We have arrived at the check point for the Ibrahimi Mosque / Tomb of the Patriarchs. This is the site where Jacob, Ishaq and Abraham are buried. A holy place for both the Muslims and the Jews. So they have split it down the middle and share it. Today it is closed for a Jewish Holiday. But we stand by the revolving gate that serves to separate the people from their place of worship. We look up and there, poignantly, hangs a teddy bear on the barbwire.

We walk back the way we have come and follow empty streets that are a confusion to me as they twist and turn yet somehow we find ourselves back at the invisible line where busyness seems to begin again.

So much has been pointed out to me today. As we walk through the old streets of Hebron (it is one of the oldest cities in Palestine, and when I say old I mean thousands of years old), above us are cloth or net coverings, slung from one side of the narrow street to the other. I thought this was to protect the people below from the hot sun but I am told it is to protect the people below from the garbage and chamber pots that are thrown out of the windows from the settlers above. They live above and the Palestinians live below. Always. The Palestinians settle the land in the valleys for farming. The settlers go for the hill tops. Or in this case the taller buildings. All high rise Palestinian homes are empty.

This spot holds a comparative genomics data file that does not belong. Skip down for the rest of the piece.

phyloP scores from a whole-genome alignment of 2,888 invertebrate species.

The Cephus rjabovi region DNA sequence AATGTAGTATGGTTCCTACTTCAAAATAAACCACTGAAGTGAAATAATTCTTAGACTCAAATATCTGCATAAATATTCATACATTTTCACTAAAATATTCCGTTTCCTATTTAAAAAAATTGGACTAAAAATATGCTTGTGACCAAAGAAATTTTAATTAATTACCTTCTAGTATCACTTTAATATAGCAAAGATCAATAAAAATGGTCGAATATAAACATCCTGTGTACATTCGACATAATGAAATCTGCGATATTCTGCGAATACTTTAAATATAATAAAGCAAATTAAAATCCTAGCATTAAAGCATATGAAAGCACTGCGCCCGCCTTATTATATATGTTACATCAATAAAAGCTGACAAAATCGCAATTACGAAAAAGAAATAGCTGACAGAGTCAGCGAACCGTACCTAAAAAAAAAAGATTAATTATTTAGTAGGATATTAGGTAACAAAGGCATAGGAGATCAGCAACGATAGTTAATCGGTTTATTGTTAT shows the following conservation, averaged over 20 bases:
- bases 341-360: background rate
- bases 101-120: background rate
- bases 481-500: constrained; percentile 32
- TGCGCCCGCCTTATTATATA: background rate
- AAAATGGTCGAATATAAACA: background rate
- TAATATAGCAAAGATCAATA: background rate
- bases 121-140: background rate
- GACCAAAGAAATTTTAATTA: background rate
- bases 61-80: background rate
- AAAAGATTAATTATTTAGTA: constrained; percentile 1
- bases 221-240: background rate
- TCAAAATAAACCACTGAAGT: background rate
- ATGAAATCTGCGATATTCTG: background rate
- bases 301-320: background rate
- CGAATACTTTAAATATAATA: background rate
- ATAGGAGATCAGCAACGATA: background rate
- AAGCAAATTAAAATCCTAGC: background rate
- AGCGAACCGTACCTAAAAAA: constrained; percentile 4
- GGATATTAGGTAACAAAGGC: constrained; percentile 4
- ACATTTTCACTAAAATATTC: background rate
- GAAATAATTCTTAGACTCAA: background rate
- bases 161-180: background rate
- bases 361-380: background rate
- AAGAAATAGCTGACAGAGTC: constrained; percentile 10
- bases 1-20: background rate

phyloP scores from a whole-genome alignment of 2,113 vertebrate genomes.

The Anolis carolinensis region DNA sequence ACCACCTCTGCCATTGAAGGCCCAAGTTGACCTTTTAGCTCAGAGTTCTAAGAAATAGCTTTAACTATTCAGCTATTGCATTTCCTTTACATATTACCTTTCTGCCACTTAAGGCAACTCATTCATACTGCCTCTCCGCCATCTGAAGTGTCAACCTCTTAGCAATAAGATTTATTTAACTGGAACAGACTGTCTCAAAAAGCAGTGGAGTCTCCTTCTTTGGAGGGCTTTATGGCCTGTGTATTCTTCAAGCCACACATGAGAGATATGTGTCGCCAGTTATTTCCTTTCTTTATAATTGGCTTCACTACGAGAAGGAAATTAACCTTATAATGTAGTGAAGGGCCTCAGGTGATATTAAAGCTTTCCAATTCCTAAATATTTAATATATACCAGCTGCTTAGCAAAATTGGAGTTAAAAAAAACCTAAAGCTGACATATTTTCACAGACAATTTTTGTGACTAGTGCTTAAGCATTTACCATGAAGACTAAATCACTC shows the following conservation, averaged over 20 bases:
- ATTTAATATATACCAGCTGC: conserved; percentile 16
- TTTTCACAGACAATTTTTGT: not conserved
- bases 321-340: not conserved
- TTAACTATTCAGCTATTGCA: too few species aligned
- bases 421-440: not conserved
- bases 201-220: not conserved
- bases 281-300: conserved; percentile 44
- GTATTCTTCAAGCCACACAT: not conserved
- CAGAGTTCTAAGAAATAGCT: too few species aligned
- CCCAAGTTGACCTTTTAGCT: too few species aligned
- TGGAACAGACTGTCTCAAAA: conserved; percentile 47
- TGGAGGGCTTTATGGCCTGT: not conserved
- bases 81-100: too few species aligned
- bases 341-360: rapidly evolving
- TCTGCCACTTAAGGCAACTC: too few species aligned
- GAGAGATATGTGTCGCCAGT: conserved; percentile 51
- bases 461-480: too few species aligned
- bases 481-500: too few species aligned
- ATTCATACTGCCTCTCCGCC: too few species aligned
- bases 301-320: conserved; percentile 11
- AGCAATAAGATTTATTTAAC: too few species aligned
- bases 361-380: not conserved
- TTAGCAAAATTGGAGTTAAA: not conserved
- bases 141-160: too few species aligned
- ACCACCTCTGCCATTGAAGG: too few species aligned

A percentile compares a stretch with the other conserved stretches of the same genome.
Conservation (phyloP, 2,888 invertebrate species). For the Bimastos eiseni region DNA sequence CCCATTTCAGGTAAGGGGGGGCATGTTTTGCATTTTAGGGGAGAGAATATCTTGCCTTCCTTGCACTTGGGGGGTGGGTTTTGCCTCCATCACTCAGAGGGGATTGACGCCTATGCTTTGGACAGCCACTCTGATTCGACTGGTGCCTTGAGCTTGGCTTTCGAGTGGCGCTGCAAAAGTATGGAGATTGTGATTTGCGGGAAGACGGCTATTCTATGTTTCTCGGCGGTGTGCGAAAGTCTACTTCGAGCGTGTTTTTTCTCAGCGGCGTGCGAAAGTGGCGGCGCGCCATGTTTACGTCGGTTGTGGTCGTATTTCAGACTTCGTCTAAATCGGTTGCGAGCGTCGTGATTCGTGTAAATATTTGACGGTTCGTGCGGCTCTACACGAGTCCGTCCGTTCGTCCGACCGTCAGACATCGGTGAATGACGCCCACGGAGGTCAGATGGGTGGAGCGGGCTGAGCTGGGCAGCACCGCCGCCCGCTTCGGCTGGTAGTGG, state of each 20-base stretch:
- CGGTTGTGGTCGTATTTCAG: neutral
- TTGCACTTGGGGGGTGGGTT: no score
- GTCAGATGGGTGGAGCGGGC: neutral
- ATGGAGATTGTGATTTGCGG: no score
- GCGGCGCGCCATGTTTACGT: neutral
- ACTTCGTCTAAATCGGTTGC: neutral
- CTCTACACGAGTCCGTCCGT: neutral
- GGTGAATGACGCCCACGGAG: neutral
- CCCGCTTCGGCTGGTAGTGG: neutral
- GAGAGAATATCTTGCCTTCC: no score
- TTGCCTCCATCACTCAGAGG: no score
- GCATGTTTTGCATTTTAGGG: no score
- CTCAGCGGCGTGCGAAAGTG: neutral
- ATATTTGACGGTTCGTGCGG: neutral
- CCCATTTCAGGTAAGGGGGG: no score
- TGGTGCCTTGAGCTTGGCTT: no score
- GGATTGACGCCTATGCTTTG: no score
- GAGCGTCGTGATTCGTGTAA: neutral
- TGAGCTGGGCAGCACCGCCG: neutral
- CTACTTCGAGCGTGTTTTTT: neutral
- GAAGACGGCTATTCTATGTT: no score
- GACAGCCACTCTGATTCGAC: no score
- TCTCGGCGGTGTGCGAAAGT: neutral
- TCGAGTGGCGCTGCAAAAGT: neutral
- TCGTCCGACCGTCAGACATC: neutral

We go through another checkpoint into a no-man’s land. I can’t remember the name of the street but no one is allowed to live there as it is too close to the settlers .Everything is locked up tight although windows are broken and there is a sense of abandonment and utter loss. There are armed militia and cameras around. This is however the way the children have to come to go to school. The stories are coming now of how the children have been harassed – garbage thrown at them, yelling and insults. The school tagged and set on fire. No one is allowed to touch the olive trees – so no one can harvest their crop (this Issalam tells us as he takes a handful of olives from the nearest olive tree - the defiance written all over his face. His safety is in the internationals that are with him, I think. Us.)